Jobs underscores Apple's brand consistency with health secrecy

Joe Nocera from The New York Times is one enviable man. The business columnist finally peeled away the walls of Apple to get an off-the-record conversation with one Steve Jobs about the Apple czar's health, a recent hot topic.

Joe Nocera from The New York Times is one enviable man. The business columnist finally peeled away the walls of Apple to get an off-the-record conversation with one Steve Jobs about the Apple czar's health, a recent hot topic. Even though Nocera could not report anything tangible from that conversation, one could tell the pride in the few sentences he could confidently muster: "While his health problems amounted to a good deal more than 'a common bug,' they weren't life-threatening and he doesn't have a recurrence of cancer."

The article broke little new ground. Who, after all, is shocked to hear that Jobs began his conversation with Nocera as a scolding father - "You think I'm an arrogant [expletive] who thinks he's above the law, and I think you're a slime bucket who gets most of his facts wrong."- but the piece stepped close to the tech media's favorite subject: Apple and its cloak of secrecy.

Nocera's main focus explored whether or not Jobs owed it to Apple's stakeholders - especially the shareholders - to immediately and definitively disclose all major health issues. An analyst told Nocera that Apple's stock would drop 25% or more were Jobs to leave the company abruptly. Shareholders may normally insist they deserve such information, but, when considering Apple, that claim is nullified - or rendered moot - by a Catch 22. The reason most investors buy Apple stock is because "In Jobs They Trust" and it is Jobs' peculiar approach to communications that has made his stewardship of the company a steady one.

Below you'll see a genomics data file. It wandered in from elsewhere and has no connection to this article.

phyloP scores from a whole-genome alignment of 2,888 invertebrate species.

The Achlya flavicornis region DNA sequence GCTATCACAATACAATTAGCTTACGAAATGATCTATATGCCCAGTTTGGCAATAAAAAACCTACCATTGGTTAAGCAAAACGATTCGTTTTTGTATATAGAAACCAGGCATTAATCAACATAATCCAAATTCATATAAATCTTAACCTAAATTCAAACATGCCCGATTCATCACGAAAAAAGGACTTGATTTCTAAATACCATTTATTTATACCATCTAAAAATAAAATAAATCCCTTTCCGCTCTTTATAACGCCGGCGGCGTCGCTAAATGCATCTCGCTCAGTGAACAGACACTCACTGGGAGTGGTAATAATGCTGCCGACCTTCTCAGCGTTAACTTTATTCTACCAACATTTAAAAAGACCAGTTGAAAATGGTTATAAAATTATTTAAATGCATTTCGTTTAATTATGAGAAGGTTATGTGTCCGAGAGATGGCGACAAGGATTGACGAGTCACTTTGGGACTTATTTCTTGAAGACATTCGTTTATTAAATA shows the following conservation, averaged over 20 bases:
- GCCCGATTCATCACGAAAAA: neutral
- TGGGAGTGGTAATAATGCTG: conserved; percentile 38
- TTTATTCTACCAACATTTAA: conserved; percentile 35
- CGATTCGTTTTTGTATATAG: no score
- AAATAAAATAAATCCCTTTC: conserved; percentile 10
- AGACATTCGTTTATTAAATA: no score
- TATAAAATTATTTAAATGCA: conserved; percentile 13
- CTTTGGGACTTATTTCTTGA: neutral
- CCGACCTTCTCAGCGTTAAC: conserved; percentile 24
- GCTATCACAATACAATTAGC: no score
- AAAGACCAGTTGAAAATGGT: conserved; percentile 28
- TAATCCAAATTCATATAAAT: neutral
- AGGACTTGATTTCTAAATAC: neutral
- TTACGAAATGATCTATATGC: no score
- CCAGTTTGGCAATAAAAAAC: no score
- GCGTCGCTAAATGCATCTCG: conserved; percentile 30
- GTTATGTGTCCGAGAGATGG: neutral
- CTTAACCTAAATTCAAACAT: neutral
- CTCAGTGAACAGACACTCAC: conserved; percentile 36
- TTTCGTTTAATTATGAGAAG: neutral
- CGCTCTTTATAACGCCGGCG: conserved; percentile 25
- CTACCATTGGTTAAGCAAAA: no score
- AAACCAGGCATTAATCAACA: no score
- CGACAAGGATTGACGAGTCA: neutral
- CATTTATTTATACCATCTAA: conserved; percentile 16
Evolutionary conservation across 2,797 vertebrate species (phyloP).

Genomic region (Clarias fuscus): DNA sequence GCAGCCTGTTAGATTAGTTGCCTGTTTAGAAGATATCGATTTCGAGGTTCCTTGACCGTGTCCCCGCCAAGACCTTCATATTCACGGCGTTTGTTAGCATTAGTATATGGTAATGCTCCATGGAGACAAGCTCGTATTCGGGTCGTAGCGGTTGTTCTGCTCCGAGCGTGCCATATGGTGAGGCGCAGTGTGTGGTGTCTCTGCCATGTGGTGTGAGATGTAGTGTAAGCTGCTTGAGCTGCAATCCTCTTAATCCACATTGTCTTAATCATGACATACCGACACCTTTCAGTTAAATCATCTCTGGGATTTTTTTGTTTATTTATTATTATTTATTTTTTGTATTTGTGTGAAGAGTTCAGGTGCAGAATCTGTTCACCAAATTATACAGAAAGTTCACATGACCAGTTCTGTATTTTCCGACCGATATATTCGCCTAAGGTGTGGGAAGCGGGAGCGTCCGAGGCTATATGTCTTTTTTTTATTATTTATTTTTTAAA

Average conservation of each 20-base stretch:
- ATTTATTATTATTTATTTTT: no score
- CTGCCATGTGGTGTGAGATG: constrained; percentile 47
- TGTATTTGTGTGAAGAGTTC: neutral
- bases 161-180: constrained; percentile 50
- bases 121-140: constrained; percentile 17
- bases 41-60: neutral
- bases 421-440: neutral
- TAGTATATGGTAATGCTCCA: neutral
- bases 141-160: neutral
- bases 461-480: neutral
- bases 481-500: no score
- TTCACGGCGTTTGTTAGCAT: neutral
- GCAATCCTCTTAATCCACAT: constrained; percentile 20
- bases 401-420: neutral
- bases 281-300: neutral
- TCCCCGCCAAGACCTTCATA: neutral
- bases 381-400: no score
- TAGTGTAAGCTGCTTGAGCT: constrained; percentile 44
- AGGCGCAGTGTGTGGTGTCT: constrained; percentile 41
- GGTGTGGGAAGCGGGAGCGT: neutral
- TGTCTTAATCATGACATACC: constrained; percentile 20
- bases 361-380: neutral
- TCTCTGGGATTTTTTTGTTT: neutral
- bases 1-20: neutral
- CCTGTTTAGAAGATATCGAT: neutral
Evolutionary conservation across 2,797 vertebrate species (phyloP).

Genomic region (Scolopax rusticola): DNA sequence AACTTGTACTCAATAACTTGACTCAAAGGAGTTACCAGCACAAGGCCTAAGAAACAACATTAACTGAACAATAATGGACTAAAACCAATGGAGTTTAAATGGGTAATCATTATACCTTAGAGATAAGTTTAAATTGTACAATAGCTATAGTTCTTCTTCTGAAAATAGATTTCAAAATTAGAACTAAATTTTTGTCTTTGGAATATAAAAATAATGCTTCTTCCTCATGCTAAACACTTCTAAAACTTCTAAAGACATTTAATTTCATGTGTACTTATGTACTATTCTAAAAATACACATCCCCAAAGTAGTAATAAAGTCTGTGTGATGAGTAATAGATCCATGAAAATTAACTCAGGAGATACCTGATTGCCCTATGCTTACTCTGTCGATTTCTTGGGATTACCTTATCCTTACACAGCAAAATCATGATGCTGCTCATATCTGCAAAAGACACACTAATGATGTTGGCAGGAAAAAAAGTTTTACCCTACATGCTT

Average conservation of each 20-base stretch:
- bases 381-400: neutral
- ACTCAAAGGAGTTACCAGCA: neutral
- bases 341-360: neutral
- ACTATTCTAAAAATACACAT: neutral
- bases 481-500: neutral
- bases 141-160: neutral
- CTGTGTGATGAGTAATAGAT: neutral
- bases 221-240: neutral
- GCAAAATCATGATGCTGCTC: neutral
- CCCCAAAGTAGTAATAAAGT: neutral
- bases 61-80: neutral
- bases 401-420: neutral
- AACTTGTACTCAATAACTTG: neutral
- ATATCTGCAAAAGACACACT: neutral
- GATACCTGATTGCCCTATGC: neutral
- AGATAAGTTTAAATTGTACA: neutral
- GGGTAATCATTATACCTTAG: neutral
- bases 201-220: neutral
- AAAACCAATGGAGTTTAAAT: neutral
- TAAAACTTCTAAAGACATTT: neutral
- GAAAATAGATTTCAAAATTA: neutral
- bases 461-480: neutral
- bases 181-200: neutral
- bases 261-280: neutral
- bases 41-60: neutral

Jobs knows a great deal about branding. He knows a company requires consistency to make it palatable and understandable to all publics. That's why his consumer and business approach to both the media and shareholders is guiding disclosures about his personal health. It's a safe bet that he has no interest - should he be seriously ill - to discuss that matter with Charlie Rose or Oprah, because it would shatter the perception that the company maintains control of information.

Despite the company's near-absolute silence, Jobs and Apple are experts in the art of strategic communications. Because they rarely seem to interact with any public - at least not on any terms the public wishes - it would be odd to label what Apple does as "PR." But Apple is not oblivious or disdainful toward the communications function. If it was, you would show up at an Apple store and find an unannounced, new product carelessly placed on the shelves. No, Apple's dramatic unveils are routinely commended for their careful planning.

But the art of strategic communications for Apple is different from strategic communications for nearly any other company. Apple's personnel work hard to ensure they don't communicate unless the company has something important to communicate. And while the world may disagree, Jobs most likely does not consider his health to be part of the company message.

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